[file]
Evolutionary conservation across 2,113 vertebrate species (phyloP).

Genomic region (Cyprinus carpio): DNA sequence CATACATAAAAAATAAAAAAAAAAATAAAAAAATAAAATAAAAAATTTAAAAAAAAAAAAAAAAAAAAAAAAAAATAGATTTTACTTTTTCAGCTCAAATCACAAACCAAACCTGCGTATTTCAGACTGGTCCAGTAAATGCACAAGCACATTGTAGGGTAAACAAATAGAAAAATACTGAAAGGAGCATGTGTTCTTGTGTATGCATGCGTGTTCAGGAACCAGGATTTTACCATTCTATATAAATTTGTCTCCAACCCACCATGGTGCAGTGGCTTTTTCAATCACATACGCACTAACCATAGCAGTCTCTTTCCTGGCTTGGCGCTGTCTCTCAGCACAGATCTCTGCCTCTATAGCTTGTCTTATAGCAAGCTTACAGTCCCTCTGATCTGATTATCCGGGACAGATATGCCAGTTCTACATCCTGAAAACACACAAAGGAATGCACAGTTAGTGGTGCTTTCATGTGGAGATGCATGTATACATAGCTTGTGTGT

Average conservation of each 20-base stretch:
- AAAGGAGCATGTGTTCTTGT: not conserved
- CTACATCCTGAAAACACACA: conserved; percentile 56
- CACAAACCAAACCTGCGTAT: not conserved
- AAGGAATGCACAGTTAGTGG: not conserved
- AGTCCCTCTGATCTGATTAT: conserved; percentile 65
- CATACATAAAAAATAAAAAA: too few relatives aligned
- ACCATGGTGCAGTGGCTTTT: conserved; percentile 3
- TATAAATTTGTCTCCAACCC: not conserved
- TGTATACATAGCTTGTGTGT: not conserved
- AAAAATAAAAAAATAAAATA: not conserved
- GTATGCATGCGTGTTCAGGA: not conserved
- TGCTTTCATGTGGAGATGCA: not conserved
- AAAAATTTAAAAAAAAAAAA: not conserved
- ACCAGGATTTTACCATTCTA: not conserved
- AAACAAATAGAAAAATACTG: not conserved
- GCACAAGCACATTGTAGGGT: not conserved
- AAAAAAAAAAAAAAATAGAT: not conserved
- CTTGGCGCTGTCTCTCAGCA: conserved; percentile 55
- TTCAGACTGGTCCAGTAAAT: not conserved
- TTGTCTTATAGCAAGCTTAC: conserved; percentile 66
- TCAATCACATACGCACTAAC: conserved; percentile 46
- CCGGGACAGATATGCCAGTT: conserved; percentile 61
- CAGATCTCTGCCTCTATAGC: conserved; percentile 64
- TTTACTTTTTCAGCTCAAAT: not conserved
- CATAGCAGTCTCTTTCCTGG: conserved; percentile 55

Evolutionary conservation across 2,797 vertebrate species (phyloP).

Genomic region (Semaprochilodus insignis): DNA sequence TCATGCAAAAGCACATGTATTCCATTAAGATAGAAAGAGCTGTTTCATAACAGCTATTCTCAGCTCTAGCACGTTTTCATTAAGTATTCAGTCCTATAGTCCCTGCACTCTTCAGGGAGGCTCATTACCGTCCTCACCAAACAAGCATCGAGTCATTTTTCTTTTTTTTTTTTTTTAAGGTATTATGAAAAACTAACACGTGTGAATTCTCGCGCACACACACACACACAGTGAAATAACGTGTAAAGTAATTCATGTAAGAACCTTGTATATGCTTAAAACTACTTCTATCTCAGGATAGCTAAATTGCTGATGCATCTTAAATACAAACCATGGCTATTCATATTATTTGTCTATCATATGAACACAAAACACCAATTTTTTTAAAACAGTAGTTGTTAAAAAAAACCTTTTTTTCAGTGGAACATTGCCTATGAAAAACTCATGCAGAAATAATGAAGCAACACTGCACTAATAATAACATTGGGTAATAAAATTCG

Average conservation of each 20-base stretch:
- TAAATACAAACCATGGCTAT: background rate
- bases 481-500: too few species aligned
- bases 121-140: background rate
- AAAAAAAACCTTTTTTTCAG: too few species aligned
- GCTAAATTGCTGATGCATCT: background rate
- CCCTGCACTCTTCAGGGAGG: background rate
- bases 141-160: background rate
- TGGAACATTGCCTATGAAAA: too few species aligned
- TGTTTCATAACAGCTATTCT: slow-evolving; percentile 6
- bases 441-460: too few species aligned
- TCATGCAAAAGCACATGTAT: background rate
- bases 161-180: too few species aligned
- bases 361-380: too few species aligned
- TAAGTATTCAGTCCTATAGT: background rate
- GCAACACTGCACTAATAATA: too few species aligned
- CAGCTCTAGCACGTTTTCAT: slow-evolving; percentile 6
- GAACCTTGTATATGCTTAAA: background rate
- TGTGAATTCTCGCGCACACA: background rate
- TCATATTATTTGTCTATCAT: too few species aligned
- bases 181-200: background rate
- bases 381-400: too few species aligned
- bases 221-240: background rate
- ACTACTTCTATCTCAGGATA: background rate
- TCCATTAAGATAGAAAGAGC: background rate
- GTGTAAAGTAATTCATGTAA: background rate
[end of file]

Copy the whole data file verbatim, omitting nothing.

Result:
Evolutionary conservation across 2,113 vertebrate species (phyloP).

Genomic region (Cyprinus carpio): DNA sequence CATACATAAAAAATAAAAAAAAAAATAAAAAAATAAAATAAAAAATTTAAAAAAAAAAAAAAAAAAAAAAAAAAATAGATTTTACTTTTTCAGCTCAAATCACAAACCAAACCTGCGTATTTCAGACTGGTCCAGTAAATGCACAAGCACATTGTAGGGTAAACAAATAGAAAAATACTGAAAGGAGCATGTGTTCTTGTGTATGCATGCGTGTTCAGGAACCAGGATTTTACCATTCTATATAAATTTGTCTCCAACCCACCATGGTGCAGTGGCTTTTTCAATCACATACGCACTAACCATAGCAGTCTCTTTCCTGGCTTGGCGCTGTCTCTCAGCACAGATCTCTGCCTCTATAGCTTGTCTTATAGCAAGCTTACAGTCCCTCTGATCTGATTATCCGGGACAGATATGCCAGTTCTACATCCTGAAAACACACAAAGGAATGCACAGTTAGTGGTGCTTTCATGTGGAGATGCATGTATACATAGCTTGTGTGT

Average conservation of each 20-base stretch:
- AAAGGAGCATGTGTTCTTGT: not conserved
- CTACATCCTGAAAACACACA: conserved; percentile 56
- CACAAACCAAACCTGCGTAT: not conserved
- AAGGAATGCACAGTTAGTGG: not conserved
- AGTCCCTCTGATCTGATTAT: conserved; percentile 65
- CATACATAAAAAATAAAAAA: too few relatives aligned
- ACCATGGTGCAGTGGCTTTT: conserved; percentile 3
- TATAAATTTGTCTCCAACCC: not conserved
- TGTATACATAGCTTGTGTGT: not conserved
- AAAAATAAAAAAATAAAATA: not conserved
- GTATGCATGCGTGTTCAGGA: not conserved
- TGCTTTCATGTGGAGATGCA: not conserved
- AAAAATTTAAAAAAAAAAAA: not conserved
- ACCAGGATTTTACCATTCTA: not conserved
- AAACAAATAGAAAAATACTG: not conserved
- GCACAAGCACATTGTAGGGT: not conserved
- AAAAAAAAAAAAAAATAGAT: not conserved
- CTTGGCGCTGTCTCTCAGCA: conserved; percentile 55
- TTCAGACTGGTCCAGTAAAT: not conserved
- TTGTCTTATAGCAAGCTTAC: conserved; percentile 66
- TCAATCACATACGCACTAAC: conserved; percentile 46
- CCGGGACAGATATGCCAGTT: conserved; percentile 61
- CAGATCTCTGCCTCTATAGC: conserved; percentile 64
- TTTACTTTTTCAGCTCAAAT: not conserved
- CATAGCAGTCTCTTTCCTGG: conserved; percentile 55

Evolutionary conservation across 2,797 vertebrate species (phyloP).

Genomic region (Semaprochilodus insignis): DNA sequence TCATGCAAAAGCACATGTATTCCATTAAGATAGAAAGAGCTGTTTCATAACAGCTATTCTCAGCTCTAGCACGTTTTCATTAAGTATTCAGTCCTATAGTCCCTGCACTCTTCAGGGAGGCTCATTACCGTCCTCACCAAACAAGCATCGAGTCATTTTTCTTTTTTTTTTTTTTTAAGGTATTATGAAAAACTAACACGTGTGAATTCTCGCGCACACACACACACACAGTGAAATAACGTGTAAAGTAATTCATGTAAGAACCTTGTATATGCTTAAAACTACTTCTATCTCAGGATAGCTAAATTGCTGATGCATCTTAAATACAAACCATGGCTATTCATATTATTTGTCTATCATATGAACACAAAACACCAATTTTTTTAAAACAGTAGTTGTTAAAAAAAACCTTTTTTTCAGTGGAACATTGCCTATGAAAAACTCATGCAGAAATAATGAAGCAACACTGCACTAATAATAACATTGGGTAATAAAATTCG

Average conservation of each 20-base stretch:
- TAAATACAAACCATGGCTAT: background rate
- bases 481-500: too few species aligned
- bases 121-140: background rate
- AAAAAAAACCTTTTTTTCAG: too few species aligned
- GCTAAATTGCTGATGCATCT: background rate
- CCCTGCACTCTTCAGGGAGG: background rate
- bases 141-160: background rate
- TGGAACATTGCCTATGAAAA: too few species aligned
- TGTTTCATAACAGCTATTCT: slow-evolving; percentile 6
- bases 441-460: too few species aligned
- TCATGCAAAAGCACATGTAT: background rate
- bases 161-180: too few species aligned
- bases 361-380: too few species aligned
- TAAGTATTCAGTCCTATAGT: background rate
- GCAACACTGCACTAATAATA: too few species aligned
- CAGCTCTAGCACGTTTTCAT: slow-evolving; percentile 6
- GAACCTTGTATATGCTTAAA: background rate
- TGTGAATTCTCGCGCACACA: background rate
- TCATATTATTTGTCTATCAT: too few species aligned
- bases 181-200: background rate
- bases 381-400: too few species aligned
- bases 221-240: background rate
- ACTACTTCTATCTCAGGATA: background rate
- TCCATTAAGATAGAAAGAGC: background rate
- GTGTAAAGTAATTCATGTAA: background rate